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Trump says 14th amendment cases, media made him ‘much more popular’ than ever before

At a campaign rally in Cedar Rapids, Iowa on Saturday, former President Trump said the attempts to bar him from the ballot using the 14th Amendment and the media have made him “much more popular” than he was in 2016 or 2020.

Trump told a crowd at his Commit to Caucus event that the attempts by several states to keep him off the ballot next year backfired.

“To be honest with you, I’m much more popular now than I would have been if they didn’t do it,” he said.

Cases were brought forth by voters and advocacy groups seeking to disqualify Trump from running in 2024 and several went to court, including in Michigan, Colorado and Minnesota, for his role in the Jan. 6, 2021 attack on the Capitol. Section 3 of the 14th Amendment stipulates that no one can hold office if they have previously engaged in insurrection against the government. Courts found that Trump could remain on the ballot in all three states.

At the rally, the former president spoke of people who wanted to run against him.

“But disinformation and misinformation, they always say ‘we want to really run against Trump,’” he said. “They want to run against me, they wouldn’t have indicted me four times and fought like hell to keep me off the ballot.”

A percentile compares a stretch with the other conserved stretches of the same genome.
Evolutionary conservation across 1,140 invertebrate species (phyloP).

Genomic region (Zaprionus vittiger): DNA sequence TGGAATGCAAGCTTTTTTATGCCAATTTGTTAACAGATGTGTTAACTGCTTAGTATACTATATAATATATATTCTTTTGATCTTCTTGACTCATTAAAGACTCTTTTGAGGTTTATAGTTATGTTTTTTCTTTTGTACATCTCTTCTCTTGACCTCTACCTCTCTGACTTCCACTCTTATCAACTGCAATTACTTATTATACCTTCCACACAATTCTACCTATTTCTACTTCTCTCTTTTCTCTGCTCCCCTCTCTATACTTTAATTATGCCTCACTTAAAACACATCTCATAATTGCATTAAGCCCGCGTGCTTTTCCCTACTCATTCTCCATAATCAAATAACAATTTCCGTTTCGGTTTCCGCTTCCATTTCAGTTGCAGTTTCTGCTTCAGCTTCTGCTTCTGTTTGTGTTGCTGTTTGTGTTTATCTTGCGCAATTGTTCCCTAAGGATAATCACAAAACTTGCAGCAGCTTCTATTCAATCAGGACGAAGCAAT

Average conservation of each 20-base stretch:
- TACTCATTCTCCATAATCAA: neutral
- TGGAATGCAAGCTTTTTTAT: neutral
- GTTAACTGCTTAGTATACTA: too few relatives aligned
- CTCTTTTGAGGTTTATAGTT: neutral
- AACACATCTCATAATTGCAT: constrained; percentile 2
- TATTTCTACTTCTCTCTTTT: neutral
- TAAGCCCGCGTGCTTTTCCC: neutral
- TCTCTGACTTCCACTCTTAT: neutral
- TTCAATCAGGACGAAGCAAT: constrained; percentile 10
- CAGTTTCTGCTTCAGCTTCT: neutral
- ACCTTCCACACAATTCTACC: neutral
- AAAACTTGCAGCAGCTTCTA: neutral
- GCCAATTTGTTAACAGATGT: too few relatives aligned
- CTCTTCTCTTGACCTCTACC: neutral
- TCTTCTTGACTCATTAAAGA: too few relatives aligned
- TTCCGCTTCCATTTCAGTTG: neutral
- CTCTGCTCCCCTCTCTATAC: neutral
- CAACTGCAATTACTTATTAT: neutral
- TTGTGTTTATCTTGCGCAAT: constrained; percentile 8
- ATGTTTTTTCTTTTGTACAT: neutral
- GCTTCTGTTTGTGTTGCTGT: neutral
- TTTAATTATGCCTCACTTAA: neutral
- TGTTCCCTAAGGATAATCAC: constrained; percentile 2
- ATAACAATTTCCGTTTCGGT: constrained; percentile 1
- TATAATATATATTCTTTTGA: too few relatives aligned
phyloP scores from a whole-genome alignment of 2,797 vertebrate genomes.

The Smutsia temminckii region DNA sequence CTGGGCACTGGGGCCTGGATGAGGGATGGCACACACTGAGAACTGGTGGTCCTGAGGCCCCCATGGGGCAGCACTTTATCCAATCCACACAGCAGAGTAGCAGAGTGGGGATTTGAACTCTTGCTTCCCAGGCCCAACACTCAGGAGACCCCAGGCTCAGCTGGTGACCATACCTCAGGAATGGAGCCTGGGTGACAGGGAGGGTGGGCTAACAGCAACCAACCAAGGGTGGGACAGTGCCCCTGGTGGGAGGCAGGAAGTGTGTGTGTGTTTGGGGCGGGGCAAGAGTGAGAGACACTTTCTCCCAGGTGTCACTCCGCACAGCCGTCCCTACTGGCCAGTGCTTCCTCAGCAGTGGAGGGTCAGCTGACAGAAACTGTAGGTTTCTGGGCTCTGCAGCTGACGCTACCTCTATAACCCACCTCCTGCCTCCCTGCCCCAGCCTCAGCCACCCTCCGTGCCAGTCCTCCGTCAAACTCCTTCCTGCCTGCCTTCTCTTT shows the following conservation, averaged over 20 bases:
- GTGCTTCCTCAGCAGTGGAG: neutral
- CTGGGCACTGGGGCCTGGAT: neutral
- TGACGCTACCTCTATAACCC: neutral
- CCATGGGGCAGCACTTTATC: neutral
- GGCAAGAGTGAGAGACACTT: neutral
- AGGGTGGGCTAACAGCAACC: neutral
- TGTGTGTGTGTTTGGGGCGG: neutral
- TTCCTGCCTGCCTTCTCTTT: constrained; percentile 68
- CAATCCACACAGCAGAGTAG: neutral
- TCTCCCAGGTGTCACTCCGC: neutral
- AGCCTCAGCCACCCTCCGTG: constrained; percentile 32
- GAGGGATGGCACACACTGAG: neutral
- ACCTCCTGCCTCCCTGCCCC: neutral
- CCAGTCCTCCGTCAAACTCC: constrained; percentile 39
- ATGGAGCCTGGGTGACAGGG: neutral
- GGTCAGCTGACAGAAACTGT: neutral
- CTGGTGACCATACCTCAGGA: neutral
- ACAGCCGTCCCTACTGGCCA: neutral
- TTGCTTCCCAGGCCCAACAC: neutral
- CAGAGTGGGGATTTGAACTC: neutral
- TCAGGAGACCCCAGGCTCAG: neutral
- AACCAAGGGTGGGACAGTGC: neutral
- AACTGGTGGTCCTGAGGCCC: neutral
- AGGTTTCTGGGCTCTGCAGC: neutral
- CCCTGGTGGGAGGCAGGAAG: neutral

“But the fake news and the stupid people at the Wall Street Journal editorial board, they said the other day, ‘Well they really want to run against Trump,’” he continued. “Look, they said that in 2016, and we won. They said that in 2020, we did much better than anybody.”

The former president continued by saying he received the most votes of any sitting president in history in the previous presidential election, which he has refused to acknowledge that he lost to President Biden.

Trump also spoke in Ankeny, Iowa on Saturday, where he reiterated his disapproval of the endorsement Iowa Gov. Kim Reynolds gave to Florida Gov. Ron DeSantis in the primary.

In both speeches Saturday, Trump slammed rival candidate DeSantis for trailing behind him in the polls.

Both candidates are spending the weekend campaigning in the Hawkeye State as they gear up for the Iowa caucuses on Jan. 15.

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